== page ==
Men who are treated for prostate cancer using curative radiation therapy techniques, such as brachytherapy, may get a surprise they’re not expecting during routine follow-up prostate-specific antigen tests. A bounce in the numbers that occurs in some cases is no major cause for alarm though, researchers say. This up-and-down fluctuation in numbers is believed to be caused by nothing more than a man leading an active sex life following treatment.
To take a deeper look into this topic, researchers recently conducted a study on more than 150 men who were treated with prostate seed implants instead of radical prostatectomies. Over the course of 24 months, researchers found that about 25 percent of the men experienced a fluctuation in PSA numbers. The men who experienced slight ups and downs in their readings were found to be younger and sexually active. Researchers cannot fully explain the ups and downs in numbers, but assert that ejaculation itself may be to blame. Other studies have supported a possible connection between ejaculation and temporary PSA increases.
The PSA is used to help monitor patients following prostate cancer treatments. While a sustained elevation in the numbers may signal a biochemical recurrence, researchers say a temporary uptick generally does not.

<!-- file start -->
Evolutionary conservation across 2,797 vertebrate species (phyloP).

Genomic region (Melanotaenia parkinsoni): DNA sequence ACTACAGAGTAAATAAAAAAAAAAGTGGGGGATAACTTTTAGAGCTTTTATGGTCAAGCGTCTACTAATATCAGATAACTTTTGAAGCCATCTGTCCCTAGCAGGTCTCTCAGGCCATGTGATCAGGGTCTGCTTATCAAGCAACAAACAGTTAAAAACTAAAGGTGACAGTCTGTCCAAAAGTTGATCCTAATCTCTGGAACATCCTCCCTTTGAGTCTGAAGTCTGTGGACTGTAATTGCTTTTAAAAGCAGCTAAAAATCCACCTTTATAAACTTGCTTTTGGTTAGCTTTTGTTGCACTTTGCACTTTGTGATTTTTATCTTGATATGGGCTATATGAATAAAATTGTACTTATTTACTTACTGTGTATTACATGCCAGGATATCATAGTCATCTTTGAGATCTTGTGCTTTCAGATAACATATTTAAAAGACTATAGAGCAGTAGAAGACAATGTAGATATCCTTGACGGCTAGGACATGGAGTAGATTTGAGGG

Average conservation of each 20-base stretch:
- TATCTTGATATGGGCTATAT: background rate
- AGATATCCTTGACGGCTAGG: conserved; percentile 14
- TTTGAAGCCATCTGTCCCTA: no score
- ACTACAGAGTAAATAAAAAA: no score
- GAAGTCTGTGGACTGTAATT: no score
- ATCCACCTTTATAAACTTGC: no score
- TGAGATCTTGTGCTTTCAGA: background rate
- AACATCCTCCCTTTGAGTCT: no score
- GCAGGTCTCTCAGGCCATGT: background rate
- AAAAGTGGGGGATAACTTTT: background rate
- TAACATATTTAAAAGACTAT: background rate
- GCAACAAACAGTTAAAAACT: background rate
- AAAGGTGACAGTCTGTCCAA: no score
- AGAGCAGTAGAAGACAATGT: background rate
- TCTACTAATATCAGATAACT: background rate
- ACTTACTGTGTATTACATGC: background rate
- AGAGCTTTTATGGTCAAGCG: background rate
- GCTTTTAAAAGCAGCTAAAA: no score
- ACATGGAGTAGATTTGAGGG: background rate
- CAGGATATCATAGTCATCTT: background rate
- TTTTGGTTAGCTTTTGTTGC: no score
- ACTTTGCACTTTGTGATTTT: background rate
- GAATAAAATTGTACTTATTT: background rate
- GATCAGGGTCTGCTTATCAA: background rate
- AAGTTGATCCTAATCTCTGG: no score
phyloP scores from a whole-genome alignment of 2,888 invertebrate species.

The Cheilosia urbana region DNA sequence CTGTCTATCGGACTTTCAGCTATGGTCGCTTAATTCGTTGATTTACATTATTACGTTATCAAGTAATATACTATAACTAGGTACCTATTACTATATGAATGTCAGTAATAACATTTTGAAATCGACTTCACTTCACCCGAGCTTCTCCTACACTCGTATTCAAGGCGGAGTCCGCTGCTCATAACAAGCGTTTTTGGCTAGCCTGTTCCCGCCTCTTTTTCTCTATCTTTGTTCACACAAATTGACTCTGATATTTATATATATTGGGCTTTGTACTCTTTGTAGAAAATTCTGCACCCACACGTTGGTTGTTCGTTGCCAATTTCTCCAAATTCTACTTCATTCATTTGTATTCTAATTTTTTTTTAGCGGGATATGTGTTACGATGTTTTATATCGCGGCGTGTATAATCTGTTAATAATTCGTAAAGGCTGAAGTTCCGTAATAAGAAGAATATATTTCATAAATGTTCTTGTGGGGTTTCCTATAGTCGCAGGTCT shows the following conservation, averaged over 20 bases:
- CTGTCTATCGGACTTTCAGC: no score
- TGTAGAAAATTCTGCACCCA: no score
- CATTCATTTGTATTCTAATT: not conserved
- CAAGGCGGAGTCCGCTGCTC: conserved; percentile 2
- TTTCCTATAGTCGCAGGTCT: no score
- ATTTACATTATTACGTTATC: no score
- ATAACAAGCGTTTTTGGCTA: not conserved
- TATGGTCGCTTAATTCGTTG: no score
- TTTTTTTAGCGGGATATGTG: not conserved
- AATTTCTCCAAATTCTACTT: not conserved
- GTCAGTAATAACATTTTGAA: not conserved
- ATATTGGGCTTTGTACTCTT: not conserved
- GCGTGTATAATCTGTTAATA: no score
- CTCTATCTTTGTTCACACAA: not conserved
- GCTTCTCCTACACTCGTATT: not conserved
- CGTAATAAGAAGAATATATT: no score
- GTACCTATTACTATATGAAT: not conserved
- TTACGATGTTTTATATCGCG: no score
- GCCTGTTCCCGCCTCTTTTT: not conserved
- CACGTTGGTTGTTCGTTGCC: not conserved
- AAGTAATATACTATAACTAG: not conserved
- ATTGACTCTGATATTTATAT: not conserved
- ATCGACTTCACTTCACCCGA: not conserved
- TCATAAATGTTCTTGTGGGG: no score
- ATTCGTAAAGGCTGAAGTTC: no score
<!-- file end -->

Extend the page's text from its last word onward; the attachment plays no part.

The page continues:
Men who are treated for prostate cancer should keep up with any follow-up appointments with their healthcare providers. A temporary spike in PSA numbers may be no cause for alarm, but a large elevation that lasts could signal the need for more aggressive action.
An estimated 180,000 American men are diagnosed with prostate cancer each year. Many of these men will find seed implants are a viable treatment option in their cases. This therapy involves the implantation of tiny radioactive pellets directly into the tumor. The treatment has been proven highly effective in tackling many forms of localized prostate cancer without necessarily requiring surgical intervention. Men diagnosed with prostate cancer should discuss all treatment options with their doctors. When feasible, seed implants may offer the benefits required without the need for more invasive treatments.